Saving lives at sea is a family affair as two father-son crews have first shouts
Two of the Royal National Lifeboat Institution’s (RNLI) latest volunteer crew members will be able to spend Father’s Day with their dads on Sunday - even if they get called to a rescue.
After ‘proudly’ following in their fathers’ footsteps, the pair have joined their dads on board lifeboats for the first time as active crew members.
Volunteers Dave Needham, 50, his brother Pete, 45, and Dave’s son Ryan’s pagers all sounded, calling the trio to Eastbourne’s lifeboat for the first time as a family unit to rescue two people stuck on a yacht which had run aground last month.
20-year-old Ryan said: ‘It was great having all the Needhams out on one shout.
‘Dad inspired me to sign up and getting the chance to help people with him is such a great feeling – I was proud to be out with him and my uncle.
An RNLI crew member of 33 years, Dave said: ‘It was a special moment going out together for our first shout. He’s new to it, but he did everything right, and I’m very proud to see him follow in my footsteps.’
On Father’s Day, the Needhams are planning on getting together for a family meal, but the pagers will be on, Dave said: ‘They’re always on but even if we get a shout, at least we’ll be able to spend the day together.’
Also keeping it in the family are father and son crew members Clive and Reece Hancock of Sheerness RNLI.
The pair took to the station’s all-weather lifeboat on Saturday 4 June to respond to an emergency call from a boat in difficulty in Queenborough Harbour.
Along with four other crew members, Reece, 20, and dad Clive, 50, towed the pleasure cruiser with three people on board to safety before being called out again to help a catamaran.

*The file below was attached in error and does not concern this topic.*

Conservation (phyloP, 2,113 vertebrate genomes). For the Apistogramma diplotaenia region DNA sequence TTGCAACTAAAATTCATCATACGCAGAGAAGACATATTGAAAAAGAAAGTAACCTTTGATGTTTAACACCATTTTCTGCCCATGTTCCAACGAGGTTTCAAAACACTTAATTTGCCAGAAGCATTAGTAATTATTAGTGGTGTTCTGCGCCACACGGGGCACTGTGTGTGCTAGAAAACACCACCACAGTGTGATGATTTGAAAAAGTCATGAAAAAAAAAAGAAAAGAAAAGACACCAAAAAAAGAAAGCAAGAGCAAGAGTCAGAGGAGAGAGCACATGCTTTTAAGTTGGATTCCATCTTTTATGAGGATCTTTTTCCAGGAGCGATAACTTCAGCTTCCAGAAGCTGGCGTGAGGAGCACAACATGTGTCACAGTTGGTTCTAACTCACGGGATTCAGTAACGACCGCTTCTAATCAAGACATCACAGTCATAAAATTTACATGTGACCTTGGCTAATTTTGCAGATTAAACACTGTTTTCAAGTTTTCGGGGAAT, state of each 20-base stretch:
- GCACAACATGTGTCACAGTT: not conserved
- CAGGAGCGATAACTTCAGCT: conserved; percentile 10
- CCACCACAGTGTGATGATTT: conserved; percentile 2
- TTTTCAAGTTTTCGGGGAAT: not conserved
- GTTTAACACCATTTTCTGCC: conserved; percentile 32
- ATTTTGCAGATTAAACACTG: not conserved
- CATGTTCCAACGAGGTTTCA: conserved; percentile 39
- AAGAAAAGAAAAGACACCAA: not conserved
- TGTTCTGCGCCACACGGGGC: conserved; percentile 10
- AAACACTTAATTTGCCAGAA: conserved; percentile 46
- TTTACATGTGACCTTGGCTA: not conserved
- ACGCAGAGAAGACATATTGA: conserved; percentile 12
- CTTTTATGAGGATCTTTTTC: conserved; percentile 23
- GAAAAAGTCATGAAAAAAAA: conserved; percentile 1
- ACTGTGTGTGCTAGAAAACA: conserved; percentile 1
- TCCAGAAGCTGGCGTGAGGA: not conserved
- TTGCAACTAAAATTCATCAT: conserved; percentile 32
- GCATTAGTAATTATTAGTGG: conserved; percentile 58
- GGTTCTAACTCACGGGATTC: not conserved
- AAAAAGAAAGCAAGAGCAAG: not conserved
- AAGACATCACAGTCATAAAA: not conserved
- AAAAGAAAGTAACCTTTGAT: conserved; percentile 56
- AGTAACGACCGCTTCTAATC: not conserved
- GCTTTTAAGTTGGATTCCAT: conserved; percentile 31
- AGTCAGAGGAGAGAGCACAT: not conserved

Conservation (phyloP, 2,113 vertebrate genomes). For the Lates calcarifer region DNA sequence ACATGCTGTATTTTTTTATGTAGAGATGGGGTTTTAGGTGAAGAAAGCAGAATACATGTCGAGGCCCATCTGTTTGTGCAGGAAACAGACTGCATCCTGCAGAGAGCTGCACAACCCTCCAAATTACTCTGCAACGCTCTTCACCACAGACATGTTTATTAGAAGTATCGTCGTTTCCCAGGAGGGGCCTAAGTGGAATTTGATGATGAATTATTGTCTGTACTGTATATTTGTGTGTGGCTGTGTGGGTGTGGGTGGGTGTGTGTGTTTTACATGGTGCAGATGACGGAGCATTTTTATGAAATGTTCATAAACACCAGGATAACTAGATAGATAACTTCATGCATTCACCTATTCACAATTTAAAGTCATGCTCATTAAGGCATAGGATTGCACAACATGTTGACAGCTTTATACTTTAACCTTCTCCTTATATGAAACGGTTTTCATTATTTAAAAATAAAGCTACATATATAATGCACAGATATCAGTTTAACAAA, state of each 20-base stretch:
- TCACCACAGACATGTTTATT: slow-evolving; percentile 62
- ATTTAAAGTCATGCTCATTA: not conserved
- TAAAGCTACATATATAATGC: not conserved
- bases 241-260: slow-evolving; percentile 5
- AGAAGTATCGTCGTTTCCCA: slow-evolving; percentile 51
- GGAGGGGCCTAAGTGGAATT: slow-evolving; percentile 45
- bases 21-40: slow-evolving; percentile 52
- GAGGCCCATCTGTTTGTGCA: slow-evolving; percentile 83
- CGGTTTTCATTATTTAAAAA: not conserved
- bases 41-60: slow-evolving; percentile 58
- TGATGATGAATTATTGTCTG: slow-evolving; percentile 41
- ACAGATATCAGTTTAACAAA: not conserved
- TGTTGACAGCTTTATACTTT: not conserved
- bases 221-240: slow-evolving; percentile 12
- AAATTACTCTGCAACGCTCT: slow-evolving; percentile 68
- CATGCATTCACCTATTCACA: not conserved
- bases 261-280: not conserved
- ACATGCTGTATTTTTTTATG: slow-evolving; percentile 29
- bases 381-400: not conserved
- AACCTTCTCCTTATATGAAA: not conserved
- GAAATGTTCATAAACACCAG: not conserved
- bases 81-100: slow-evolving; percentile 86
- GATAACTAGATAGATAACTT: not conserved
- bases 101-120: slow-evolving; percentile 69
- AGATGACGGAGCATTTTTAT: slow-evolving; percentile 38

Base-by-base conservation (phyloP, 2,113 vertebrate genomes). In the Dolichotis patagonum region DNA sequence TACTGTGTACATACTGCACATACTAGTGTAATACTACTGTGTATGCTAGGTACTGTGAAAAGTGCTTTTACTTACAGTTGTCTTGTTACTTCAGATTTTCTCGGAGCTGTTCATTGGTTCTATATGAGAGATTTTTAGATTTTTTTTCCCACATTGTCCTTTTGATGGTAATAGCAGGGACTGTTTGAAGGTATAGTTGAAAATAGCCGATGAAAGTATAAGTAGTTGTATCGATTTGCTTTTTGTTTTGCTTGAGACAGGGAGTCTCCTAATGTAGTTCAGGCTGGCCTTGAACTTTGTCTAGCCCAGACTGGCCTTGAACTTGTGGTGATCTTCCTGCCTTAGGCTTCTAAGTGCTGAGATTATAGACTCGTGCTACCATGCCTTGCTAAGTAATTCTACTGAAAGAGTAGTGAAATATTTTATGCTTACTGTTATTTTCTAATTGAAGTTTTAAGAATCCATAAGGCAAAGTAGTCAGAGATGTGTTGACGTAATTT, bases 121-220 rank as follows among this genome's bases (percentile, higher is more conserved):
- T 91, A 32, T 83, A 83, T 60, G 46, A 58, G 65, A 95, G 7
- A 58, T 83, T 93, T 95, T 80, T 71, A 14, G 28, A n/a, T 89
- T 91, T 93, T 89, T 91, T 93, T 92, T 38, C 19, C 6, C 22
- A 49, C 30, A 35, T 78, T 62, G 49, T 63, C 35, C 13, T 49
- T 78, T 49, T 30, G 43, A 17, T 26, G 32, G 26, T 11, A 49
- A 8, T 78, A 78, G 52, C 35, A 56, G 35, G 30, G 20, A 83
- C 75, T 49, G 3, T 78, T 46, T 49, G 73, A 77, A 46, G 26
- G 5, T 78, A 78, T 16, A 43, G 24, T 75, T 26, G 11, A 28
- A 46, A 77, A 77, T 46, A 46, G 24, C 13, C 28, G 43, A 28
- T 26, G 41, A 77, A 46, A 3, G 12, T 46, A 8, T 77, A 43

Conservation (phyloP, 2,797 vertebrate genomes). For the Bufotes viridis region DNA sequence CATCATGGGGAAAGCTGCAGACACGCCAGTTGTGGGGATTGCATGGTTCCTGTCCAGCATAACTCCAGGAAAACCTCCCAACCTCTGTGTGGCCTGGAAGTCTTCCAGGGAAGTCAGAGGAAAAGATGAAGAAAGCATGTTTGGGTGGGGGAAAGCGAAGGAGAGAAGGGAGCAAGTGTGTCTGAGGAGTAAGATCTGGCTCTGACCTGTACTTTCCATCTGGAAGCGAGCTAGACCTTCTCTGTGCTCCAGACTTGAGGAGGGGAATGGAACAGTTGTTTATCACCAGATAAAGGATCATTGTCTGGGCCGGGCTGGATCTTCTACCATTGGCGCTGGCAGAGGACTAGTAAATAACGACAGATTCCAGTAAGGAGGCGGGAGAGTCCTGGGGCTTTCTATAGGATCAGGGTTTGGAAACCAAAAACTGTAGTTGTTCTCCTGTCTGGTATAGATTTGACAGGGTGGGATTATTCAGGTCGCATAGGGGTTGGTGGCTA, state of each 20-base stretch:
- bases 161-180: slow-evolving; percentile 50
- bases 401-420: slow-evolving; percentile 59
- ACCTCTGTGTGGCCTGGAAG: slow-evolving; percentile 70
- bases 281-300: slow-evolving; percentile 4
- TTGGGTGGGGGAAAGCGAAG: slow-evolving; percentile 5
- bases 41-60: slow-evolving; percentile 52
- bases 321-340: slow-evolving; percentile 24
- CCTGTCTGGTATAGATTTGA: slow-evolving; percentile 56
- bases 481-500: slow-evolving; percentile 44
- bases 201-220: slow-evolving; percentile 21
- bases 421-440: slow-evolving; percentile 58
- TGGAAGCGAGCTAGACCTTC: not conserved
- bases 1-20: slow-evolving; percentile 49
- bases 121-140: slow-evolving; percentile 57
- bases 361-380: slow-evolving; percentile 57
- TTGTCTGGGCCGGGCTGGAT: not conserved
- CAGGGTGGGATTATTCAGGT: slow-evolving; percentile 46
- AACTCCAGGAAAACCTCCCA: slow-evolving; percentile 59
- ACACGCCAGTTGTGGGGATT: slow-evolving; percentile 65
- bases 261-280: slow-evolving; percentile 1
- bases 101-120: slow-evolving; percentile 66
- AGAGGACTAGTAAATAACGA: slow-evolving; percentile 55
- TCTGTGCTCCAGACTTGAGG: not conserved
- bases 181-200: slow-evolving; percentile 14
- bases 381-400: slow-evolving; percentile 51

Clive said it was a proud moment taking to the water as a team for the first time since Reece became an active crew member.
He said: ‘It felt good to be out together. He only got his pager the week before, and then we had our first shout – he got himself out of bed pretty quickly!’
‘He makes me proud. He fits in with the crew and it’s not like he was playing around with dad, he’s just another crew member making his own way.’
Reece said it was inevitable that he would join the charity that saves lives at sea having grown up around lifeboats and even being christened on board one.
‘I feel proud to be following him into the RNLI. I’ve always known I wanted to join as soon as I could, and dad first joined when he was 18 and I joined when I was 17, so it was nice to live up to what he did,’ said Reece.
On Sunday, the pair will be getting together with Reece’s grandparents for the day, but both are prepared to have the celebrations cut short if their pagers go off.
Far from the only families in the RNLI, crews across many of the RNLI’s 238 lifeboat stations will be celebrating Father’s Day with their fellow lifesavers.
But with heatwaves forecast, the RNLI’s volunteer crews remain ready to respond to those in distress 24/7, whatever the day or family occasion.
The RNLI’s key safety advice for anyone visiting the coast is:
· Float to Live: If you find yourself struggling in the water, just lean back and use your arms and legs to help you float. Wait until you can control your breathing, then call for help or swim to safety.
· Choose a lifeguarded beach and swim between the red and yellow flags
· Call 999 in an emergency and ask for the coastguard
To donate to the RNLI’s lifesaving work go to GoDonate.org/RNLI
Key facts about the RNLI
The RNLI charity saves lives at sea. Its volunteers provide a 24-hour search and rescue service around the United Kingdom and Republic of Ireland coasts. The RNLI operates 238 lifeboat stations in the UK and Ireland and more than 240 lifeguard units on beaches around the UK and Channel Islands. The RNLI is independent of Coastguard and government and depends on voluntary donations and legacies to maintain its rescue service. Since the RNLI was founded in 1824, its lifeboat crews and lifeguards have saved over 142,700 lives.
Learn more about the RNLI
Contacting the RNLI - public enquiries